As NASA’s Dawn orbiter approached the Ceres in late February, it released tantalizing images of a pair of bright spots on the floor of a big crater of the dwarf planet. But after the craft began orbiting Ceres on March 6, 2015, the newsfeed went silent. Conspiracy theories started brewing, naturally, about how the government was keeping secret the discovery of (fill in the blank) on Ceres. It turns out the spacecraft was just settling in and was mostly over the dark side of the dwarf planet. Now NASA has released two new images of Ceres, including the still mysterious bright spots, taken from Dawn on April 14 and 15 from 14,000 miles above Ceres’ north pole.
In a remarkable discovery, astronomers using ESO’s Very Large Telescope (VLT) in Chile have discovered that quasars separated by billions of light years are aligned parallel to each other, as if they were under the influence of an unseen mechanism that gets them pointing in the same direction. This mechanism seems to be related to the largest-scale structures in the universe, the vast filaments of galaxy clusters that form around voids and bubbles were very few galaxies are found.
Why are so many barns painted red? The answer to this seemingly simple question goes deep into the physics of massive stars at the end of their lives. In 2013, a Google employee named Yonatan Zunger posted a long explanation on his Google+ page. Summarized here, Zunger explains that barns are painted red because red paint is cheap. And red paint is cheap because its made of Fe2O3 (red ochre) composed of iron and oxygen. And iron and oxygen are cheap because they are plentiful on Earth because they formed readily in the innards of massive stars when the end their lives as supernovae explosions.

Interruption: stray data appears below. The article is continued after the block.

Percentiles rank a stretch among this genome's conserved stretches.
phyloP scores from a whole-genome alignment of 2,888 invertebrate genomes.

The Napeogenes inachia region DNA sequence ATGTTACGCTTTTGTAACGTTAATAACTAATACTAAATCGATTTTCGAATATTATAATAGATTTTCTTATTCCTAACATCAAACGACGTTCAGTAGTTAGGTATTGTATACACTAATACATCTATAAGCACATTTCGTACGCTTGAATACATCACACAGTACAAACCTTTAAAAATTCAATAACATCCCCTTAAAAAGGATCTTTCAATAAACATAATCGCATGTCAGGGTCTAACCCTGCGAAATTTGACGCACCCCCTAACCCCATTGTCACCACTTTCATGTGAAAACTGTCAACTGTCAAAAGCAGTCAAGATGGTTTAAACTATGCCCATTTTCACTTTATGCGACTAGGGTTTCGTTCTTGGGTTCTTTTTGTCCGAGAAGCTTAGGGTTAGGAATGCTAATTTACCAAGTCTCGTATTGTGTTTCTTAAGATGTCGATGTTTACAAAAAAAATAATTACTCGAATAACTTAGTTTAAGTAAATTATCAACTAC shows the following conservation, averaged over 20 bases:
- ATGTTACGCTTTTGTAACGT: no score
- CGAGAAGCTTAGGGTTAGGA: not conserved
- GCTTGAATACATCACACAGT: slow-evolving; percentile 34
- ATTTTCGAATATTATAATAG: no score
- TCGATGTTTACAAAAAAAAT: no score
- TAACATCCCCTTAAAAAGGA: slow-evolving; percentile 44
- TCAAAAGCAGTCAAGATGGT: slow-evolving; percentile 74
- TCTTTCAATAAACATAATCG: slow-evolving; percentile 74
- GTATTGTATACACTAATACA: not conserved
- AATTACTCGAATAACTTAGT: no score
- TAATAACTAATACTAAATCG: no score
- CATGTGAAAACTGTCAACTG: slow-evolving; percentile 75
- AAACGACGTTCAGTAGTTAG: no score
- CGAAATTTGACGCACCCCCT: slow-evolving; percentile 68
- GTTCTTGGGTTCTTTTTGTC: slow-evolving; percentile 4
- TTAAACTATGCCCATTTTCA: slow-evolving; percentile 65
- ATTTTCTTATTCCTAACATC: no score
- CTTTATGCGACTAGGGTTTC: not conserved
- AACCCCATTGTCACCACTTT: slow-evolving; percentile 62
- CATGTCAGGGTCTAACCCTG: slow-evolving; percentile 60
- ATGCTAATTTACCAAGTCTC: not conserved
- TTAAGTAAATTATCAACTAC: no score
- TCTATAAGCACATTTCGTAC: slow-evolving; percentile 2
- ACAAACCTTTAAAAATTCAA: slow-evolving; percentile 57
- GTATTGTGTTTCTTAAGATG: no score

There’s plenty of good science going on under the bone-dry skies of northern Chile in the Atacama Desert. In this poetic short video, Jonathan de Villiers takes a look at ALMA, the Atacama Large Millimeter Array, perhaps the greatest and most promising telescope on Earth. Decades in the making, this immense and ambitious telescope has finally come online in the past couple of years, and it already has a handful of startling images and discoveries to its credit.
We think of the stars as immensely old, and in comparison to the brief span of our transient lives, they are. But many of the brightest stars we see in the night sky are young, far younger than the Earth and younger than many of the common rocks in your backyard. In this arresting image by the Canadian astrophotographer Wesley Liikane, for example, you see the oldest rocks on Earth contrasted with some of the youngest stars in the night sky.